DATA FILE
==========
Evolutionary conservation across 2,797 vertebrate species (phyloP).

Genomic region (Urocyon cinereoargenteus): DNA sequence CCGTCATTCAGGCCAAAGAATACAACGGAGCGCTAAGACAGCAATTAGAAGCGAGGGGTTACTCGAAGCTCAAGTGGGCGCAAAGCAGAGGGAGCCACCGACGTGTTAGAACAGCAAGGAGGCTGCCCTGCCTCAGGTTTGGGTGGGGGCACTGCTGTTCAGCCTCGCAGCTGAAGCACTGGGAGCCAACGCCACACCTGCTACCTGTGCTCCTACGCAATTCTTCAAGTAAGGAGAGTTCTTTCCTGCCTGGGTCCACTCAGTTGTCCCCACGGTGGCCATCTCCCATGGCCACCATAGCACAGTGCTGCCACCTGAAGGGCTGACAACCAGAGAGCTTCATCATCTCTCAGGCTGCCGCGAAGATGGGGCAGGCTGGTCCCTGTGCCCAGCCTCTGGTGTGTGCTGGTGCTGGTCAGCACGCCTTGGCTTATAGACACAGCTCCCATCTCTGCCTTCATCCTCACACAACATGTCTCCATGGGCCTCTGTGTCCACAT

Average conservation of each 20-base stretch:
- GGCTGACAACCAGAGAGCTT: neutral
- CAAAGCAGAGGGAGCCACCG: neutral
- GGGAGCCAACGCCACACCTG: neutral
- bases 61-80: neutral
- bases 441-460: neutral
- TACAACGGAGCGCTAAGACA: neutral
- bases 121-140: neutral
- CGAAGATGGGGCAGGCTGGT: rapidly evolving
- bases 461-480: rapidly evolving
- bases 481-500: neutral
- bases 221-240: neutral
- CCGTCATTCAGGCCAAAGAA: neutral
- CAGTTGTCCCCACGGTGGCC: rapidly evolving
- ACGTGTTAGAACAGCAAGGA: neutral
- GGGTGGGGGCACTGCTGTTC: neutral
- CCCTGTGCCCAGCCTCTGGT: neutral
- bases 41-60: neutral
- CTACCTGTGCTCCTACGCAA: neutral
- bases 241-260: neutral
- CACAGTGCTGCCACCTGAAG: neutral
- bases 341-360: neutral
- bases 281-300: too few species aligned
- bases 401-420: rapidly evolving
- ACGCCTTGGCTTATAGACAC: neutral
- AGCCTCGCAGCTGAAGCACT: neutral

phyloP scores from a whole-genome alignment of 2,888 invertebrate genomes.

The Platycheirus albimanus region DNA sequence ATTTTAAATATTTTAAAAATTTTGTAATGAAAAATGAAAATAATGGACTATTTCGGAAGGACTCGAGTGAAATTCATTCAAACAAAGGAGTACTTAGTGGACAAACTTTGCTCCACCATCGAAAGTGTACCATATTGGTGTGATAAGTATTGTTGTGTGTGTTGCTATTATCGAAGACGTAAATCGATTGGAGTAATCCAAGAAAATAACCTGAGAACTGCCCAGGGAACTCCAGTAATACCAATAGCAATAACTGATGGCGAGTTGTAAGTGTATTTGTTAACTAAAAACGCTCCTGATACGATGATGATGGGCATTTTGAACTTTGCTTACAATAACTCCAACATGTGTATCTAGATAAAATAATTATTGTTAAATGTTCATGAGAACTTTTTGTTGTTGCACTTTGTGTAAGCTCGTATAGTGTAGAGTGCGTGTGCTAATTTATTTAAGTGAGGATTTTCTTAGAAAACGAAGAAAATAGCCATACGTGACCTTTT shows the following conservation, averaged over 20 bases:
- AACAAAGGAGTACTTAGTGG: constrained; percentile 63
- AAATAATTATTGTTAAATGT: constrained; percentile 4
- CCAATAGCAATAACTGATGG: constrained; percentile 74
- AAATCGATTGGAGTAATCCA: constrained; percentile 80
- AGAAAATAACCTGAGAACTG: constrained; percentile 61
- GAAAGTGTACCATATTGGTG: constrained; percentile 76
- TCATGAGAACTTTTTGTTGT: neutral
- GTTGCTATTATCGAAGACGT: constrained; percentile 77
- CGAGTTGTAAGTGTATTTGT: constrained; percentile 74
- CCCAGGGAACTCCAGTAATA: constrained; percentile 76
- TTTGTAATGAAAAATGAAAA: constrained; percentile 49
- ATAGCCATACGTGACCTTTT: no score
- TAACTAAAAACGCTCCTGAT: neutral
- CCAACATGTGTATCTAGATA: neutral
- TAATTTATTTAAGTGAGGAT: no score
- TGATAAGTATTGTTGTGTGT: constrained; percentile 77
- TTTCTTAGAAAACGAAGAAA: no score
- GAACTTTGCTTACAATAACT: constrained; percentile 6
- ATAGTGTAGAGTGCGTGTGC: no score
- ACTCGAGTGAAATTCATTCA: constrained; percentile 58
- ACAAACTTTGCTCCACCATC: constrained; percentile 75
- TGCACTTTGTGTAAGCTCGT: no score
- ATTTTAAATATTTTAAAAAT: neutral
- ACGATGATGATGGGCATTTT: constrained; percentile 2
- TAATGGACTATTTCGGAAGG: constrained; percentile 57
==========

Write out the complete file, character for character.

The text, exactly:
Evolutionary conservation across 2,797 vertebrate species (phyloP).

Genomic region (Urocyon cinereoargenteus): DNA sequence CCGTCATTCAGGCCAAAGAATACAACGGAGCGCTAAGACAGCAATTAGAAGCGAGGGGTTACTCGAAGCTCAAGTGGGCGCAAAGCAGAGGGAGCCACCGACGTGTTAGAACAGCAAGGAGGCTGCCCTGCCTCAGGTTTGGGTGGGGGCACTGCTGTTCAGCCTCGCAGCTGAAGCACTGGGAGCCAACGCCACACCTGCTACCTGTGCTCCTACGCAATTCTTCAAGTAAGGAGAGTTCTTTCCTGCCTGGGTCCACTCAGTTGTCCCCACGGTGGCCATCTCCCATGGCCACCATAGCACAGTGCTGCCACCTGAAGGGCTGACAACCAGAGAGCTTCATCATCTCTCAGGCTGCCGCGAAGATGGGGCAGGCTGGTCCCTGTGCCCAGCCTCTGGTGTGTGCTGGTGCTGGTCAGCACGCCTTGGCTTATAGACACAGCTCCCATCTCTGCCTTCATCCTCACACAACATGTCTCCATGGGCCTCTGTGTCCACAT

Average conservation of each 20-base stretch:
- GGCTGACAACCAGAGAGCTT: neutral
- CAAAGCAGAGGGAGCCACCG: neutral
- GGGAGCCAACGCCACACCTG: neutral
- bases 61-80: neutral
- bases 441-460: neutral
- TACAACGGAGCGCTAAGACA: neutral
- bases 121-140: neutral
- CGAAGATGGGGCAGGCTGGT: rapidly evolving
- bases 461-480: rapidly evolving
- bases 481-500: neutral
- bases 221-240: neutral
- CCGTCATTCAGGCCAAAGAA: neutral
- CAGTTGTCCCCACGGTGGCC: rapidly evolving
- ACGTGTTAGAACAGCAAGGA: neutral
- GGGTGGGGGCACTGCTGTTC: neutral
- CCCTGTGCCCAGCCTCTGGT: neutral
- bases 41-60: neutral
- CTACCTGTGCTCCTACGCAA: neutral
- bases 241-260: neutral
- CACAGTGCTGCCACCTGAAG: neutral
- bases 341-360: neutral
- bases 281-300: too few species aligned
- bases 401-420: rapidly evolving
- ACGCCTTGGCTTATAGACAC: neutral
- AGCCTCGCAGCTGAAGCACT: neutral

phyloP scores from a whole-genome alignment of 2,888 invertebrate genomes.

The Platycheirus albimanus region DNA sequence ATTTTAAATATTTTAAAAATTTTGTAATGAAAAATGAAAATAATGGACTATTTCGGAAGGACTCGAGTGAAATTCATTCAAACAAAGGAGTACTTAGTGGACAAACTTTGCTCCACCATCGAAAGTGTACCATATTGGTGTGATAAGTATTGTTGTGTGTGTTGCTATTATCGAAGACGTAAATCGATTGGAGTAATCCAAGAAAATAACCTGAGAACTGCCCAGGGAACTCCAGTAATACCAATAGCAATAACTGATGGCGAGTTGTAAGTGTATTTGTTAACTAAAAACGCTCCTGATACGATGATGATGGGCATTTTGAACTTTGCTTACAATAACTCCAACATGTGTATCTAGATAAAATAATTATTGTTAAATGTTCATGAGAACTTTTTGTTGTTGCACTTTGTGTAAGCTCGTATAGTGTAGAGTGCGTGTGCTAATTTATTTAAGTGAGGATTTTCTTAGAAAACGAAGAAAATAGCCATACGTGACCTTTT shows the following conservation, averaged over 20 bases:
- AACAAAGGAGTACTTAGTGG: constrained; percentile 63
- AAATAATTATTGTTAAATGT: constrained; percentile 4
- CCAATAGCAATAACTGATGG: constrained; percentile 74
- AAATCGATTGGAGTAATCCA: constrained; percentile 80
- AGAAAATAACCTGAGAACTG: constrained; percentile 61
- GAAAGTGTACCATATTGGTG: constrained; percentile 76
- TCATGAGAACTTTTTGTTGT: neutral
- GTTGCTATTATCGAAGACGT: constrained; percentile 77
- CGAGTTGTAAGTGTATTTGT: constrained; percentile 74
- CCCAGGGAACTCCAGTAATA: constrained; percentile 76
- TTTGTAATGAAAAATGAAAA: constrained; percentile 49
- ATAGCCATACGTGACCTTTT: no score
- TAACTAAAAACGCTCCTGAT: neutral
- CCAACATGTGTATCTAGATA: neutral
- TAATTTATTTAAGTGAGGAT: no score
- TGATAAGTATTGTTGTGTGT: constrained; percentile 77
- TTTCTTAGAAAACGAAGAAA: no score
- GAACTTTGCTTACAATAACT: constrained; percentile 6
- ATAGTGTAGAGTGCGTGTGC: no score
- ACTCGAGTGAAATTCATTCA: constrained; percentile 58
- ACAAACTTTGCTCCACCATC: constrained; percentile 75
- TGCACTTTGTGTAAGCTCGT: no score
- ATTTTAAATATTTTAAAAAT: neutral
- ACGATGATGATGGGCATTTT: constrained; percentile 2
- TAATGGACTATTTCGGAAGG: constrained; percentile 57